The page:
A prospective comparative pilot study comparing the urine collection pad with clean catch urine technique in non-toilet-trained children

Publication Type:
Journal Article
International Emergency Nursing, 2014, 22 (2), pp. 94 - 97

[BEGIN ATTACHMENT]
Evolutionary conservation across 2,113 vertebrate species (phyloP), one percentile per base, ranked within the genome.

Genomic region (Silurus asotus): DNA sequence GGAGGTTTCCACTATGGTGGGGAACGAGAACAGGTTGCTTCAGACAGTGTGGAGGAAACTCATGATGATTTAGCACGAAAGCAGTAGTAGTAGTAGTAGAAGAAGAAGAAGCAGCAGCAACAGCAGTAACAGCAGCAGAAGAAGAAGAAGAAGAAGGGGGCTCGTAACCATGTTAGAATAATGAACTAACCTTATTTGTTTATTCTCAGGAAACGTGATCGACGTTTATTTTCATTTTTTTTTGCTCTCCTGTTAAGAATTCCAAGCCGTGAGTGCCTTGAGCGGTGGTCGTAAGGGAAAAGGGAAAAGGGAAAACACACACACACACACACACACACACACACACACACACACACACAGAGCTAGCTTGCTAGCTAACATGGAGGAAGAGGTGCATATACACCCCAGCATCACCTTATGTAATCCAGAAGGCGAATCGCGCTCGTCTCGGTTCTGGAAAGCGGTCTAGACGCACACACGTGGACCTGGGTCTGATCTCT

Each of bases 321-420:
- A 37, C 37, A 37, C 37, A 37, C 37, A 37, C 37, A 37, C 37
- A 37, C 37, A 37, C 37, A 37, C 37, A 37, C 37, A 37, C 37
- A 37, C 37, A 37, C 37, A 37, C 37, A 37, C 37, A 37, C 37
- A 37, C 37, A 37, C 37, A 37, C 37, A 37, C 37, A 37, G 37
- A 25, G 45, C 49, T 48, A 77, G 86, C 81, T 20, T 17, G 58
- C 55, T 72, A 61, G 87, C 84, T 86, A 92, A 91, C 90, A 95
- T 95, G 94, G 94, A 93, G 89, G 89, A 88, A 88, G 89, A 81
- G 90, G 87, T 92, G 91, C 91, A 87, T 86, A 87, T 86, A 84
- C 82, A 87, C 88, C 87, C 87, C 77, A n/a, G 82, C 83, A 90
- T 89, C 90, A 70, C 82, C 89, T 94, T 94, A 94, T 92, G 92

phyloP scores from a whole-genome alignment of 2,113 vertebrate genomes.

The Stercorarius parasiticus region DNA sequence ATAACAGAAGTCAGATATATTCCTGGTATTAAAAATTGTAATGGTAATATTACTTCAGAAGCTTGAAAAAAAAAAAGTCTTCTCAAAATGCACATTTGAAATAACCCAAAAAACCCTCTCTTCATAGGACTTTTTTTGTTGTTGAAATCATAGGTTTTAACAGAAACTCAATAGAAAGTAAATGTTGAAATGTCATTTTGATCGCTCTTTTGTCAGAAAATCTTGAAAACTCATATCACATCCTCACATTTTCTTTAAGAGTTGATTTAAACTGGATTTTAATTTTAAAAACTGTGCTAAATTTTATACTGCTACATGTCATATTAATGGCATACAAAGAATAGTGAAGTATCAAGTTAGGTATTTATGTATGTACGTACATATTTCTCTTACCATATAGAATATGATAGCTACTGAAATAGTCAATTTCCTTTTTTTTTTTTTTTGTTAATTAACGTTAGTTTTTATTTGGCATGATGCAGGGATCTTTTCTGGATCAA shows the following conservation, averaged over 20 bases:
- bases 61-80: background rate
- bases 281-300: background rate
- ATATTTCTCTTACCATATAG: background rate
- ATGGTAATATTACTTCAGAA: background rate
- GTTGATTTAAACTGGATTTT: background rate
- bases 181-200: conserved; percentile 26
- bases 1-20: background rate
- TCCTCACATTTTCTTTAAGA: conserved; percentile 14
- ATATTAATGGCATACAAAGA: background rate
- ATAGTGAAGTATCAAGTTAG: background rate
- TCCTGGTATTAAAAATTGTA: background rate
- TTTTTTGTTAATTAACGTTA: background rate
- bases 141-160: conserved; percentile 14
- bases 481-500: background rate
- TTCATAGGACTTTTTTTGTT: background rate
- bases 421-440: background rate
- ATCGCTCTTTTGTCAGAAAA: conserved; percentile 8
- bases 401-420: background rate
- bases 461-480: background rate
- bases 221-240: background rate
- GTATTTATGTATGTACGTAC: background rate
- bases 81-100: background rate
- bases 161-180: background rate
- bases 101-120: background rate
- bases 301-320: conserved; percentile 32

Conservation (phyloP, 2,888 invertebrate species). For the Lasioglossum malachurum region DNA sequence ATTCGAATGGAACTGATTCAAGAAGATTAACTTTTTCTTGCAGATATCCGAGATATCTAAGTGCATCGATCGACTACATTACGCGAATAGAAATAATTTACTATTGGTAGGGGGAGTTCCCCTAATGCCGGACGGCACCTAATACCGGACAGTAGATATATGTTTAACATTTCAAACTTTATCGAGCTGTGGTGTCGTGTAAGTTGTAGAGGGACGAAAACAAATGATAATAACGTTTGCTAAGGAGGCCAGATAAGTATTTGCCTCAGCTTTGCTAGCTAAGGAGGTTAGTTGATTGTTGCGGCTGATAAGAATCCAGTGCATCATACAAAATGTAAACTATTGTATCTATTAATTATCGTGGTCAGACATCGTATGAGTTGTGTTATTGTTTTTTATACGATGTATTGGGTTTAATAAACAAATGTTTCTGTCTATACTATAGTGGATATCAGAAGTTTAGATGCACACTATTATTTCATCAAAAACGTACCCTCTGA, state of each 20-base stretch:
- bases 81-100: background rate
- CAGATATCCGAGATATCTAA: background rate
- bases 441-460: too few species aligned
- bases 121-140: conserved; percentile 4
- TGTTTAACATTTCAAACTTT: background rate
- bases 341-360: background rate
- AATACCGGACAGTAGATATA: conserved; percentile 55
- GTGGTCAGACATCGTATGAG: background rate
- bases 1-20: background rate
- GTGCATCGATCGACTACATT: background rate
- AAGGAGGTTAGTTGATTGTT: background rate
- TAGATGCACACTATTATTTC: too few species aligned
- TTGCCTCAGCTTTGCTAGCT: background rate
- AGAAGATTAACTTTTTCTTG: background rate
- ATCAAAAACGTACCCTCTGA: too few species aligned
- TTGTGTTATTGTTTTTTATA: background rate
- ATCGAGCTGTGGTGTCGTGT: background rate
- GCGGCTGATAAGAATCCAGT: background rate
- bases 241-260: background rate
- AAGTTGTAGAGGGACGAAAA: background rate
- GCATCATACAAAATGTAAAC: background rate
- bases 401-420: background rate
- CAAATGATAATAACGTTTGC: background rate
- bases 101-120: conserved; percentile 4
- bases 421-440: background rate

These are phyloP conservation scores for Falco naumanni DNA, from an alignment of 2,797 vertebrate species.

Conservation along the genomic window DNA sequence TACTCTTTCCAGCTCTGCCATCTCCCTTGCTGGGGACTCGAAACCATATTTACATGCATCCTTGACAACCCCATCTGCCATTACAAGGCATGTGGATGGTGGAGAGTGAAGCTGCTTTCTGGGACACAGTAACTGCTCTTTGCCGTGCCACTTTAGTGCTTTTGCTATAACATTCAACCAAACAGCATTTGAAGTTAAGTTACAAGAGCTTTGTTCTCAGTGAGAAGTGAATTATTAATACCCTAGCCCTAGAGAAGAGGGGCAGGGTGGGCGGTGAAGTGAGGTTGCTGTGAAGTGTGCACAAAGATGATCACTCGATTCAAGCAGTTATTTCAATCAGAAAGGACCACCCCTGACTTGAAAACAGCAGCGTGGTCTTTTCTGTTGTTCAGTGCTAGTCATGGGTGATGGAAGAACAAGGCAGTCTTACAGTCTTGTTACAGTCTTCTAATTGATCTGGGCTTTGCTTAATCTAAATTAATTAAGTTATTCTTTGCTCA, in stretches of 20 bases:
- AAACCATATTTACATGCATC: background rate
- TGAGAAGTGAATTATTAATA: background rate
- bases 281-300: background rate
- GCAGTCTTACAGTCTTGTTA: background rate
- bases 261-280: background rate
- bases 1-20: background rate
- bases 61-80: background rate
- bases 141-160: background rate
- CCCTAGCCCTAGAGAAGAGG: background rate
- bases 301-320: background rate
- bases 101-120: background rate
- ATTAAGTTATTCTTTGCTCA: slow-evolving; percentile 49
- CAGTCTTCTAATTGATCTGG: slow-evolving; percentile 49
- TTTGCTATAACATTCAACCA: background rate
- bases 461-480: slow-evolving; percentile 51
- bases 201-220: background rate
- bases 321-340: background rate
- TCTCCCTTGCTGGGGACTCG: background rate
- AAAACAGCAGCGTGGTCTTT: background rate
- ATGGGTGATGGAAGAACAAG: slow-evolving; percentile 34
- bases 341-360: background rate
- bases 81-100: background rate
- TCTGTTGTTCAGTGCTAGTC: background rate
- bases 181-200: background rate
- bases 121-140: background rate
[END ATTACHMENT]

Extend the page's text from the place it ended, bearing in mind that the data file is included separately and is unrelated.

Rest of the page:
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Introduction: There are many different methods for collecting urine from paediatric patients in emergency departments. Therefore, the aims of the study were to:. (i)Compare the contamination rate of urine collection pad samples (UCP) and clean catch urine (CCU).(ii)Compare the time taken for each urine collection technique.(iii)Undertake a comparative cost analysis of the two urine collection techniques.(iv)Survey parents/carers perceptions of the two urine collection techniques. Methods: The three month study was a prospective non-randomised comparative paediatric pilot study. A purposeful sample of children, requiring a urine microscopy for clinical management, presenting to one district emergency department was enrolled in the study to compare two non-invasive techniques of urine collection. Results: Thirty-three patients were enrolled and satisfactory samples were obtained from 22 patients. The heavy (mixed growth) contamination rate in the UCP group (n= 2; 9.1%) versus the CCU group (n= 1; 4.5%) was not statistically significant (p= 0.50 by Fisher's exact test). The rate of agreement (n= 20; 91%) in diagnosing or excluding urinary tract infection between the two groups was high. The median time to urine collection between the two groups (UCP method 30. min; CCU 107.5. min) was statistically significant (p<. 0.002, Mann-Whitney U test). Conclusions: This study suggests that UCPs are practicable in Australasian Emergency Departments and may lead to faster diagnosis, disposition and reduced hospital stay. © 2013.
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